“Roof down?” Jamie asked as we headed out of South Lake Tahoe. But it was a rhetorical one as he pressed the button to expose ourselves to the elements. Despite the blue skies, the cold air rushed into the car and I pulled my hat on. It was below freezing outside!
Today we had a 137 mile journey south to Mammoth Lakes, a ski and outdoor recreation resort under the shadow of Mammoth Mountain. Our route took us alongside the Sierra Nevada range, guaranteeing amazing scenery for the entire journey.
We had left Lake Tahoe pretty early, meaning that we would have time to explore our new destination before checking into our room.
After a few hours driving, and a stop at the small town of Lee Vining for a cheeseburger at Nicely’s, we arrived at the picturesque lake.
Looking at the mountains reflecting in the still blue waters, you would never guess that this lake was once the backdrop for a bloody shoot out.
In 1871, escaped convicts from nearby Carson City were in hiding here when they were caught by the local sheriff, Robert Morrison. The Sheriff was killed in the gun fight and the mountain was named in his honour. The convicts were recaptured near the town of Bishop.
We walked around the shoreline and watched a man sail out to the middle of the water before dropping his fishing line. It was such a tranquil place, with only Jamie, myself, and the man in his boat. It was the type of scenery that makes you wish you were good at painting.
We drove through the ski resort following the signs for the Devil’s Postpile, not quite sure what to expect. We came to a toll booth and after paying a small fee, we were given a map and waved on our way.
“Caution! Bears!” the sign in front of us read.
“Cool, I’d love to see a bear,” Jamie quipped. “Here beary, beary, beary…”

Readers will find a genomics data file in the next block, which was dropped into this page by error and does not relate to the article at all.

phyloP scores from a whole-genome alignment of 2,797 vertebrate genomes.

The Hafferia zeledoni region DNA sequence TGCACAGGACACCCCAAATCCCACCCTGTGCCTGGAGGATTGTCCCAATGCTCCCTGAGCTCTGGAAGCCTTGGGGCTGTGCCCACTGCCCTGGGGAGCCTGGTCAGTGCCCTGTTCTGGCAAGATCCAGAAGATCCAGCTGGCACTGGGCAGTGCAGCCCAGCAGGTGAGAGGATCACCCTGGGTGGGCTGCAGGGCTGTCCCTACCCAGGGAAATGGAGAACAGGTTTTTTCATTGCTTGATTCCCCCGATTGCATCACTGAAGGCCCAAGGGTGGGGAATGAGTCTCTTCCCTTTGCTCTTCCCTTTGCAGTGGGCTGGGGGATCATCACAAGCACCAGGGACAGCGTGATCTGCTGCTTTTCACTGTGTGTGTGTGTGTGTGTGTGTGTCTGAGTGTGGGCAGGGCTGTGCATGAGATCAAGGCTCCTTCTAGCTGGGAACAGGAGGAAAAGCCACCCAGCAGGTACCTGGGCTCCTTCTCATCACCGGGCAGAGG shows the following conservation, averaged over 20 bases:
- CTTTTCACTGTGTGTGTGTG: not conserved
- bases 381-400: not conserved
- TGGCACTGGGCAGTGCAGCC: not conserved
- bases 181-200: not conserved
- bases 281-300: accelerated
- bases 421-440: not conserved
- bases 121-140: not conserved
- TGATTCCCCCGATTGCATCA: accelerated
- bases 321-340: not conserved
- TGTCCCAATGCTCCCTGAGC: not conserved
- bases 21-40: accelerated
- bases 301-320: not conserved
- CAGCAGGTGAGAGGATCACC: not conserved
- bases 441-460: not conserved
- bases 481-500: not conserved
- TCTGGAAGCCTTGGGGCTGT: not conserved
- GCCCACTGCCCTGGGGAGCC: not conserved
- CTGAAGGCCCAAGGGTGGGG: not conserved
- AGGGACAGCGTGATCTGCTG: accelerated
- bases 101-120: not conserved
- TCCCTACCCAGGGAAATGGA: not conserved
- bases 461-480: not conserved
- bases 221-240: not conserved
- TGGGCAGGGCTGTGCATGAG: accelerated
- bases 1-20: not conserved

This enticement didn’t work, so we pulled into the car park and set off along the path on foot. During the summer months, the site is so busy you have to get the shuttle here from the ski resort. You can see why, as the road is quite windy and narrow in parts.
We rounded the next corner and saw what looked like a pile of rocks. We looked up and saw the strange vertical formations that make up the monument. The Devil sure has a lot of junk mail and bills.
These shapes are made of basalt, created when lava slowed, cooled and cracked into hexagon shaped columns.
The area was once part of Yosemite National Park, but after gold was found nearby in 1905, the boundary of the protected area was changed. The Devil’s Postpile was protected again in 1911 by the 27th president, William Howard Taft.
We also found a very sweet looking chipmunk who loved the camera a bit too much. Here he is modelling for us with his nut. I hope that the bears Jamie was trying to summon before didn’t turn up and find this little guy, but I’m sure he had more things to worry about, like owls and foxes.
We left the bears, chipmunks and the Devil, with his epic pile of post, and headed back into the town. It was a strange time of year to be here. The ski season wouldn’t kick off for another month or so, and the summer crowds had long gone, with the temperatures starting to drop.
This meant the resort and the town were eerily quiet, especially in the late afternoon, early evening when we arrived.
We called into a nearby supermarket (an expensive one at that) to buy some supplies for tomorrow’s trip to Yosemite. After a busy few days, we also decided to buy some pizzas and Texas Toast, which was like a weirdly sweet version of garlic bread, and called it a night. After all, we needed to rest before the big hike tomorrow.
Other things to do in Mammoth Lakes
Mammoth Lakes really is a paradise for people who love the outdoors. There’s plenty of hikes, bike trails and lakes to rent boats on nearby. In the winter, the resort is really popular with skiers and snowboarders. The town also boasts a virtual golf simulator, with a choice of 30 courses.
McGee Creek and Rock Creek are also less than 12 miles away. Both offer dramatic scenery and some excellent hiking trails.